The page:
His notable achievement was to establish as many as 50 opium refuges in four provinces; these also functioned as centers for church planting. One of the largest of these centers was at Hongtong County, thirty miles north of Pingyang. These refuges were run by reformed addicts who had come through his system, first as patients, then as converts, evangelists, and assistant refuge keepers. Churches established as a result of the outreach by opium refuges were made up largely of recovered addicts.

Xi remarked that his Christian life was a very real and constant warfare with the powers of Satan. His battle to develop that most effective evangelistic spearhead, the opium refuge project, met with opposition and difficulties. The only thing he could do was to ignore criticism and resist Satan with spiritual weapons. He relied on the strength of God, rather than his own. At times he became conscious of great fatigue and weakness, and these occasions became the call to much prayer and fasting, for it was in this way that he could know that some immediate, perplexing problem was to be prayed through. Always when he thought the will of God was ascertained, or the problem resolved, the unusual energy which was “usual” for him—- and which he considered to be from God—-was regained and the work resumed.

Xi also developed a utopian community called Middle Eden, where he worshipped and ministered together with family members, 50 or 60 disciples, and many recovering opium addicts. Many of the hymns used in churches and the opium refuges were composed by Xi. These were published as Xi Shengmo Hymns by the Shanghai Presbyterian Press in 1912.

Xi was an independent, strong-willed man. For the most part, he was respectful in his relationships with the Western missionaries, although some of them fiercely proud themselves noted that he frequently manifested an anti-foreign attitude. Not all agreed with his charismatic emphasis, his desire for control, nor his use of opium refuges as the principal method in his evangelism. Despite character weaknesses of impatience, dogmatism, and authoritarianism, which mellowed with years, he eventually came to exercise a ministry widely described as apostolic. His pastoral gifts leadership were recognized in 1886 when Hudson Taylor ordained him as superintending pastor over a wide area in Shanxi. Three groups of missionaries—-the seven CIM missionaries known as the Cambridge Seven, CIM single women, and CIM missionaries from Scandinavia—-worked under Xi’s direction. This reflected Taylor’s conviction that Western missionaries were merely the “scaffolding” in the building of an indigenous Chinese church.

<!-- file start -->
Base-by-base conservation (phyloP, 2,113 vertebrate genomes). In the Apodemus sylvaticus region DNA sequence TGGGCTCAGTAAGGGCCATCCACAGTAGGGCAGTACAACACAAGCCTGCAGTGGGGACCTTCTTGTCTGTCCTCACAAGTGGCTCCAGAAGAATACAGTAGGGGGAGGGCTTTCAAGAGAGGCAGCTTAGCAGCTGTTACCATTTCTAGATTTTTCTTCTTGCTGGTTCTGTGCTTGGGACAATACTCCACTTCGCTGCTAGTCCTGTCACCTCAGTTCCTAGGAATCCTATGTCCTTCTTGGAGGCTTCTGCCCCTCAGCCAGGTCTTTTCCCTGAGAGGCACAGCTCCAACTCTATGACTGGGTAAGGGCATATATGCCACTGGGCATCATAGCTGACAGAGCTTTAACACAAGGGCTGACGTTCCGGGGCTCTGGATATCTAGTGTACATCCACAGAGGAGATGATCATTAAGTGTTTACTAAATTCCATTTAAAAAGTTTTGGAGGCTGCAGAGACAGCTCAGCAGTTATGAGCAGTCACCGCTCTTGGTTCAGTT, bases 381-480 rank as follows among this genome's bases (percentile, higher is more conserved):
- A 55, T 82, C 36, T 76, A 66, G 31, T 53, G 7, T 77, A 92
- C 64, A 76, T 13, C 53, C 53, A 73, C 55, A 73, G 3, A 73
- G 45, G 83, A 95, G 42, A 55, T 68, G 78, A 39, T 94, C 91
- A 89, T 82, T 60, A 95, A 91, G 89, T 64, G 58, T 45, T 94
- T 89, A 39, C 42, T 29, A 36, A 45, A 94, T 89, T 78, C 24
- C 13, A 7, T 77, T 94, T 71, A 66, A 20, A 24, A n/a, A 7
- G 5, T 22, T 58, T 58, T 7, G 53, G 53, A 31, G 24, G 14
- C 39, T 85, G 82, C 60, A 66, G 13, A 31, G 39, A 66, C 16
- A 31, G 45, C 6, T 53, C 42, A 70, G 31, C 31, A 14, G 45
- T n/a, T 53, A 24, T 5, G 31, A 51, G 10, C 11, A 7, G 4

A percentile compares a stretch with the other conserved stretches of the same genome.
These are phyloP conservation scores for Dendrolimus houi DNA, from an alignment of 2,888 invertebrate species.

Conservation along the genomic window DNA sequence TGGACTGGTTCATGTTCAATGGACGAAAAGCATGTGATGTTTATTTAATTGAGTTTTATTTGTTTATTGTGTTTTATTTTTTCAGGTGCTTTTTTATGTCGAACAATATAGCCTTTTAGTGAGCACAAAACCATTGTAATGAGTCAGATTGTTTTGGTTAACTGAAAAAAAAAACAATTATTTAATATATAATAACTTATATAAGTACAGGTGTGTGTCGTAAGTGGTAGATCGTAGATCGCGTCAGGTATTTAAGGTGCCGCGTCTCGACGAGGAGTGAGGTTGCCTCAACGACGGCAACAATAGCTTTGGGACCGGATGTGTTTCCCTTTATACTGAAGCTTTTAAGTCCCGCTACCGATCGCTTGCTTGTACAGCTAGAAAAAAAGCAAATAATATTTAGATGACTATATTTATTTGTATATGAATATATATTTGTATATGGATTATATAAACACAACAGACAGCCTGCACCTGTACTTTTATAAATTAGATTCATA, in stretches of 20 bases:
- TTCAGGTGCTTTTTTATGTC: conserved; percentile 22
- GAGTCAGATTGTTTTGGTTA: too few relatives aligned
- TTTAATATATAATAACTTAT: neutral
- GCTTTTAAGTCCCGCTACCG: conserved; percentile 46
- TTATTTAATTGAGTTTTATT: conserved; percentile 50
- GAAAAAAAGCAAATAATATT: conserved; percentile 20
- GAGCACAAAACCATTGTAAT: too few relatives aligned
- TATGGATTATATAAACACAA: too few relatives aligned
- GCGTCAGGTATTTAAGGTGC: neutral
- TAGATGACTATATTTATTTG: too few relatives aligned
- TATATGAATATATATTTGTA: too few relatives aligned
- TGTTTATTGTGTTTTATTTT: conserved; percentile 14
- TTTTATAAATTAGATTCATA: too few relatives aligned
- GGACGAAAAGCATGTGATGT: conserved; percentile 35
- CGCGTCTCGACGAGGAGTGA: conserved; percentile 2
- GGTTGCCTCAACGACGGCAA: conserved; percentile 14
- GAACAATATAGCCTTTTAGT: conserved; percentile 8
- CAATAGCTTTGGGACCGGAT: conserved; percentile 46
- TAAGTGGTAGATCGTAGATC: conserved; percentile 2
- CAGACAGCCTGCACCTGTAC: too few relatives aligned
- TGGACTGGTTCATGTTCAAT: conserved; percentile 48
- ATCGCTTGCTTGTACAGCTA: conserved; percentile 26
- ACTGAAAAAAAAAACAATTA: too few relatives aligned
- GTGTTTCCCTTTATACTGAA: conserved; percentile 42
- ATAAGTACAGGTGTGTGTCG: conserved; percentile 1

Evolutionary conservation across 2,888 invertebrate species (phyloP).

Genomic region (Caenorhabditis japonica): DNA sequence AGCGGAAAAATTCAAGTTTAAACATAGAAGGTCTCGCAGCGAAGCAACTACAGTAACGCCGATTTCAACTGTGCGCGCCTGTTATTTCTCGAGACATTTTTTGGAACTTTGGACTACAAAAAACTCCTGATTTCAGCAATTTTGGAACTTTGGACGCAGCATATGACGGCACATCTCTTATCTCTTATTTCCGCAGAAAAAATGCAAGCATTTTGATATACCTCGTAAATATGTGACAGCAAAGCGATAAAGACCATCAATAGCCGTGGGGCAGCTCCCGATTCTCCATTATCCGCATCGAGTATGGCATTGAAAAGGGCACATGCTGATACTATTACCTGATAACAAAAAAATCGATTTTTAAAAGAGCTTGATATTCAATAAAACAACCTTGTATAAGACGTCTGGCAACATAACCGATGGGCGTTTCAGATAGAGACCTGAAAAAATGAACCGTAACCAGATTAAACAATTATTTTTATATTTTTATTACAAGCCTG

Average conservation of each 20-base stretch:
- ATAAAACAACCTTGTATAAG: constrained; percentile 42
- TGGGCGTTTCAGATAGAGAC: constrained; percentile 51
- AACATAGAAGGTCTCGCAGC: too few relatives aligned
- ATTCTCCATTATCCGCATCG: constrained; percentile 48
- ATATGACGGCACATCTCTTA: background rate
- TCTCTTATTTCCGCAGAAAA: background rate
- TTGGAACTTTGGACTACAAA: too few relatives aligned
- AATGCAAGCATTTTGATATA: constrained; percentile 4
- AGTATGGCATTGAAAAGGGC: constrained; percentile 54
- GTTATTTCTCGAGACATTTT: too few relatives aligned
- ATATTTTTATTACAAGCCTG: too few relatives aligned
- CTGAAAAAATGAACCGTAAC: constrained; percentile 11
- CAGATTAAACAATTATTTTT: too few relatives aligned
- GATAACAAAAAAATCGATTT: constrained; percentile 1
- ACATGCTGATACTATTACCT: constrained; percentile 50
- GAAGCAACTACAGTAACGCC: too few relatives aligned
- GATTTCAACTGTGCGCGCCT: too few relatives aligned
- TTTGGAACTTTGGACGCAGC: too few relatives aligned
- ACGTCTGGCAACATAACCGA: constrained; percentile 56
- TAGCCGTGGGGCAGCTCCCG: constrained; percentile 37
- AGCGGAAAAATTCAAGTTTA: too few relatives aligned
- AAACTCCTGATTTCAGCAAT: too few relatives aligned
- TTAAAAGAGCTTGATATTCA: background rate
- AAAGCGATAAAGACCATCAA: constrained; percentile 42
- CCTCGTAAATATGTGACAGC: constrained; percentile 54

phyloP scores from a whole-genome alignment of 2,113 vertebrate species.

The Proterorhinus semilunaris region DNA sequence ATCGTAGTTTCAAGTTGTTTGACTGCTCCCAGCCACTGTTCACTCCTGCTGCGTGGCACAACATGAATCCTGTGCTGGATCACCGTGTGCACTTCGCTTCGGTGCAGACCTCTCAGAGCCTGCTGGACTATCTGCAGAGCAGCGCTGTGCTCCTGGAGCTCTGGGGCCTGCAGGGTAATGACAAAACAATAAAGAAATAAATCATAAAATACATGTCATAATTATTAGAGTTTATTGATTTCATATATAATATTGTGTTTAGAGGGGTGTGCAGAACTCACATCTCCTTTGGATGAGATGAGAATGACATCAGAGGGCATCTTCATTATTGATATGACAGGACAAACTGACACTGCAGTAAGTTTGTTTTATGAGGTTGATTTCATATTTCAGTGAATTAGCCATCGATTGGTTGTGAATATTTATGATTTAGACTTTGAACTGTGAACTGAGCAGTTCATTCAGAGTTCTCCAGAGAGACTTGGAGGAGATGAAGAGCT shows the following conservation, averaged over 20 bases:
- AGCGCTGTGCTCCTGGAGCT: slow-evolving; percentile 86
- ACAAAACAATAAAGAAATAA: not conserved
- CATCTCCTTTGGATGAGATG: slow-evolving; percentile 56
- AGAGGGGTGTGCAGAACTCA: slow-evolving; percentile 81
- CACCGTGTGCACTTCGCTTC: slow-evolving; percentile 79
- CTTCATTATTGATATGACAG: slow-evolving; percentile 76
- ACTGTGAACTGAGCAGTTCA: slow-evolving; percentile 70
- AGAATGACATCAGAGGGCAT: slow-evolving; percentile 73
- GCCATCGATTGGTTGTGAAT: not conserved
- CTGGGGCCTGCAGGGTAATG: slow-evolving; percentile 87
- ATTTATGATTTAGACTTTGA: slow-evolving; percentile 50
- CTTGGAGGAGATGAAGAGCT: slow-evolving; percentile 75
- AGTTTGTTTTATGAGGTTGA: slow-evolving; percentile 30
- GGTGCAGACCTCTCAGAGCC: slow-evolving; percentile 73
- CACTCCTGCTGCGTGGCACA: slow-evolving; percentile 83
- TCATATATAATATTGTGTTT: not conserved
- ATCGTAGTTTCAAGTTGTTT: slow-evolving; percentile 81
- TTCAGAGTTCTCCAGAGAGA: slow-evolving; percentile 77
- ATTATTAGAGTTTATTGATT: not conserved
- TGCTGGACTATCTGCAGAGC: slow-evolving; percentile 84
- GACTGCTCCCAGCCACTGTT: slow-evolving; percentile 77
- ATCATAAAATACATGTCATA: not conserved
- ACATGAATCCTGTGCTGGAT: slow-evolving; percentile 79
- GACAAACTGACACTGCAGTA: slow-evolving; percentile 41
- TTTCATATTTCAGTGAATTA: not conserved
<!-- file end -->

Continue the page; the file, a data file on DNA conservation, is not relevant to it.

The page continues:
In 1895, Xi planned a conference in his own home village with the purpose of enlarging the refuge work. Two hundred persons were present, and the last sermon that he preached was unusually solemn. At the close of the conference, he decided to visit Mr. Dixon Hoste, who later was to succeed Hudson Taylor as General Director of the China Inland Mission.

In the midst of genial conversation with Hoste, Xi fell to the ground unconscious. He rallied, suffering more from weakness than from pain. Within weeks, signs of a serious heart problem developed. For six months he remained with those who loved him. Xi ceased his labor and entered into everlasting rest on February 19, 1896.


  • Taylor, Mrs. Howard, Pastor Hsi: Confucian Scholar and Christian (1900; rev. 1949, 1989). 
  • Austin, Alvyn James, “Pilgrims and Strangers: The China Inland Mission in Britain, Canada, the United States and China 1865-1990” (Ph. D. diss., York University, North York, Ontario, 1996). 
  • Broomhall, A. J., Assault on the Nine, Book 6: of Hudson Taylor and China’s Open Century (1988). 
  • Latourette, Kenneth Scott, A History of Christian Missions in China (1966).

About the Author

G. Wright Doyle

Director, Global China Center; English Editor, Biographical Dictionary of Chinese Christianity, Charlottesville, Virginia, USA.